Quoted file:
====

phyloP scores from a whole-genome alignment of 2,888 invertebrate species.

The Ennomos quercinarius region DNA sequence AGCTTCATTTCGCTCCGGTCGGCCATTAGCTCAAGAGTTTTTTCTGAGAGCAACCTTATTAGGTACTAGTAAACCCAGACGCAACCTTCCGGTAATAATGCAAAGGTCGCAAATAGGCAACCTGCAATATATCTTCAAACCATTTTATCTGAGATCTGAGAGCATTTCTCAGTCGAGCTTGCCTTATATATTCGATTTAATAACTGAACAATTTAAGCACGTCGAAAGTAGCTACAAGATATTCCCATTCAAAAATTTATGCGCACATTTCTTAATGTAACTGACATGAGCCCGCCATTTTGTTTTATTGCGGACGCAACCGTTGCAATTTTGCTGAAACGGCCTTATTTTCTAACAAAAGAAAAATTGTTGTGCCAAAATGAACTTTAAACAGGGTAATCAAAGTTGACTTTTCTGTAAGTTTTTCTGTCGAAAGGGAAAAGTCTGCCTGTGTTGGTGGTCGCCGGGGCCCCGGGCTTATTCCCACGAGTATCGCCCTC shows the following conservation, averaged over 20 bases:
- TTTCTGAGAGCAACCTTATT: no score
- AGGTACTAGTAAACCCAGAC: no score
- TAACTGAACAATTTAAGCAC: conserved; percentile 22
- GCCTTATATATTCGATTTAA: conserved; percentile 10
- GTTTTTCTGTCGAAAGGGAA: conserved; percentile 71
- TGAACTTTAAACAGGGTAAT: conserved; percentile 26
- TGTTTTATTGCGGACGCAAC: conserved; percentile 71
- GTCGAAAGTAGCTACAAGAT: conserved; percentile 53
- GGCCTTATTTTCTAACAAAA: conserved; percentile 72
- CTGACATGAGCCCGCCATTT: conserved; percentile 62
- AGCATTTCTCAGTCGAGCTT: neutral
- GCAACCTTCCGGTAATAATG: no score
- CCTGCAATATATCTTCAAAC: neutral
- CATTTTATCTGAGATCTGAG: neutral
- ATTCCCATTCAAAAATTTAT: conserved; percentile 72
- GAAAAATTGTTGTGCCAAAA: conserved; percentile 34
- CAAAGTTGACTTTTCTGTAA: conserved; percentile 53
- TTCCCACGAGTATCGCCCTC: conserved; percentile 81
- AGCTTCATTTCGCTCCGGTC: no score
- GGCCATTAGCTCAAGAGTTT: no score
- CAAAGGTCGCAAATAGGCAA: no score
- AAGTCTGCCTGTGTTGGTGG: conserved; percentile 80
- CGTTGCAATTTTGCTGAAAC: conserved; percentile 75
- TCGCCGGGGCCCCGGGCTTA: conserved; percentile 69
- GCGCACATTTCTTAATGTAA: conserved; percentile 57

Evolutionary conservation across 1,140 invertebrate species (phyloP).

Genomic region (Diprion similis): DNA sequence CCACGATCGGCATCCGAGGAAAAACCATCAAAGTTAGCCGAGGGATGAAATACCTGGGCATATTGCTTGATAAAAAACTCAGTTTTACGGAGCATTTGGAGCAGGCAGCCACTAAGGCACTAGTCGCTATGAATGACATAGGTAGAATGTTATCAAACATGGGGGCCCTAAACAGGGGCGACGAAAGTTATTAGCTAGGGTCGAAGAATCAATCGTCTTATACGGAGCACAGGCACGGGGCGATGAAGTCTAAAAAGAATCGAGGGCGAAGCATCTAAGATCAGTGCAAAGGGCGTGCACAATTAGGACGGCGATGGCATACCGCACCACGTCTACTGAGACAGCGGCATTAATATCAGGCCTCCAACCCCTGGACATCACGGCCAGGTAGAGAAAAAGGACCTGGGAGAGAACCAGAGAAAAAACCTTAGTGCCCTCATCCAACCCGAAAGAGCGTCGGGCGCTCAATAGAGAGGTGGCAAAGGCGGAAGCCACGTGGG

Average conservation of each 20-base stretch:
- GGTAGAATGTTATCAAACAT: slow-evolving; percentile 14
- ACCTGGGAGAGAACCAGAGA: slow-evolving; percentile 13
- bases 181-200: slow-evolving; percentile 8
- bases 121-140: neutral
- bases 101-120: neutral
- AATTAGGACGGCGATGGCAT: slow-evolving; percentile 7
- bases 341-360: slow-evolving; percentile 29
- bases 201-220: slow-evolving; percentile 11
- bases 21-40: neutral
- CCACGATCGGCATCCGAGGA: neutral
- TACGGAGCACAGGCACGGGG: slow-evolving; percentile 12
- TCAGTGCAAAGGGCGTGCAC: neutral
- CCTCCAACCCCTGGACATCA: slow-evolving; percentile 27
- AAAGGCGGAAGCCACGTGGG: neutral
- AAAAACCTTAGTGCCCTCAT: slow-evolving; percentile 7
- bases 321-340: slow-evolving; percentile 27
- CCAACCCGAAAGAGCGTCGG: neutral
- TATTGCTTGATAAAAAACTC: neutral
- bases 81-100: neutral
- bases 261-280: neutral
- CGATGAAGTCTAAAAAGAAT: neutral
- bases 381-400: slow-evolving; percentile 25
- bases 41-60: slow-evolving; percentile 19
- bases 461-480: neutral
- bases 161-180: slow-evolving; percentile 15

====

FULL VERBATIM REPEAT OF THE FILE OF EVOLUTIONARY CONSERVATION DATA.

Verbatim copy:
phyloP scores from a whole-genome alignment of 2,888 invertebrate species.

The Ennomos quercinarius region DNA sequence AGCTTCATTTCGCTCCGGTCGGCCATTAGCTCAAGAGTTTTTTCTGAGAGCAACCTTATTAGGTACTAGTAAACCCAGACGCAACCTTCCGGTAATAATGCAAAGGTCGCAAATAGGCAACCTGCAATATATCTTCAAACCATTTTATCTGAGATCTGAGAGCATTTCTCAGTCGAGCTTGCCTTATATATTCGATTTAATAACTGAACAATTTAAGCACGTCGAAAGTAGCTACAAGATATTCCCATTCAAAAATTTATGCGCACATTTCTTAATGTAACTGACATGAGCCCGCCATTTTGTTTTATTGCGGACGCAACCGTTGCAATTTTGCTGAAACGGCCTTATTTTCTAACAAAAGAAAAATTGTTGTGCCAAAATGAACTTTAAACAGGGTAATCAAAGTTGACTTTTCTGTAAGTTTTTCTGTCGAAAGGGAAAAGTCTGCCTGTGTTGGTGGTCGCCGGGGCCCCGGGCTTATTCCCACGAGTATCGCCCTC shows the following conservation, averaged over 20 bases:
- TTTCTGAGAGCAACCTTATT: no score
- AGGTACTAGTAAACCCAGAC: no score
- TAACTGAACAATTTAAGCAC: conserved; percentile 22
- GCCTTATATATTCGATTTAA: conserved; percentile 10
- GTTTTTCTGTCGAAAGGGAA: conserved; percentile 71
- TGAACTTTAAACAGGGTAAT: conserved; percentile 26
- TGTTTTATTGCGGACGCAAC: conserved; percentile 71
- GTCGAAAGTAGCTACAAGAT: conserved; percentile 53
- GGCCTTATTTTCTAACAAAA: conserved; percentile 72
- CTGACATGAGCCCGCCATTT: conserved; percentile 62
- AGCATTTCTCAGTCGAGCTT: neutral
- GCAACCTTCCGGTAATAATG: no score
- CCTGCAATATATCTTCAAAC: neutral
- CATTTTATCTGAGATCTGAG: neutral
- ATTCCCATTCAAAAATTTAT: conserved; percentile 72
- GAAAAATTGTTGTGCCAAAA: conserved; percentile 34
- CAAAGTTGACTTTTCTGTAA: conserved; percentile 53
- TTCCCACGAGTATCGCCCTC: conserved; percentile 81
- AGCTTCATTTCGCTCCGGTC: no score
- GGCCATTAGCTCAAGAGTTT: no score
- CAAAGGTCGCAAATAGGCAA: no score
- AAGTCTGCCTGTGTTGGTGG: conserved; percentile 80
- CGTTGCAATTTTGCTGAAAC: conserved; percentile 75
- TCGCCGGGGCCCCGGGCTTA: conserved; percentile 69
- GCGCACATTTCTTAATGTAA: conserved; percentile 57

Evolutionary conservation across 1,140 invertebrate species (phyloP).

Genomic region (Diprion similis): DNA sequence CCACGATCGGCATCCGAGGAAAAACCATCAAAGTTAGCCGAGGGATGAAATACCTGGGCATATTGCTTGATAAAAAACTCAGTTTTACGGAGCATTTGGAGCAGGCAGCCACTAAGGCACTAGTCGCTATGAATGACATAGGTAGAATGTTATCAAACATGGGGGCCCTAAACAGGGGCGACGAAAGTTATTAGCTAGGGTCGAAGAATCAATCGTCTTATACGGAGCACAGGCACGGGGCGATGAAGTCTAAAAAGAATCGAGGGCGAAGCATCTAAGATCAGTGCAAAGGGCGTGCACAATTAGGACGGCGATGGCATACCGCACCACGTCTACTGAGACAGCGGCATTAATATCAGGCCTCCAACCCCTGGACATCACGGCCAGGTAGAGAAAAAGGACCTGGGAGAGAACCAGAGAAAAAACCTTAGTGCCCTCATCCAACCCGAAAGAGCGTCGGGCGCTCAATAGAGAGGTGGCAAAGGCGGAAGCCACGTGGG

Average conservation of each 20-base stretch:
- GGTAGAATGTTATCAAACAT: slow-evolving; percentile 14
- ACCTGGGAGAGAACCAGAGA: slow-evolving; percentile 13
- bases 181-200: slow-evolving; percentile 8
- bases 121-140: neutral
- bases 101-120: neutral
- AATTAGGACGGCGATGGCAT: slow-evolving; percentile 7
- bases 341-360: slow-evolving; percentile 29
- bases 201-220: slow-evolving; percentile 11
- bases 21-40: neutral
- CCACGATCGGCATCCGAGGA: neutral
- TACGGAGCACAGGCACGGGG: slow-evolving; percentile 12
- TCAGTGCAAAGGGCGTGCAC: neutral
- CCTCCAACCCCTGGACATCA: slow-evolving; percentile 27
- AAAGGCGGAAGCCACGTGGG: neutral
- AAAAACCTTAGTGCCCTCAT: slow-evolving; percentile 7
- bases 321-340: slow-evolving; percentile 27
- CCAACCCGAAAGAGCGTCGG: neutral
- TATTGCTTGATAAAAAACTC: neutral
- bases 81-100: neutral
- bases 261-280: neutral
- CGATGAAGTCTAAAAAGAAT: neutral
- bases 381-400: slow-evolving; percentile 25
- bases 41-60: slow-evolving; percentile 19
- bases 461-480: neutral
- bases 161-180: slow-evolving; percentile 15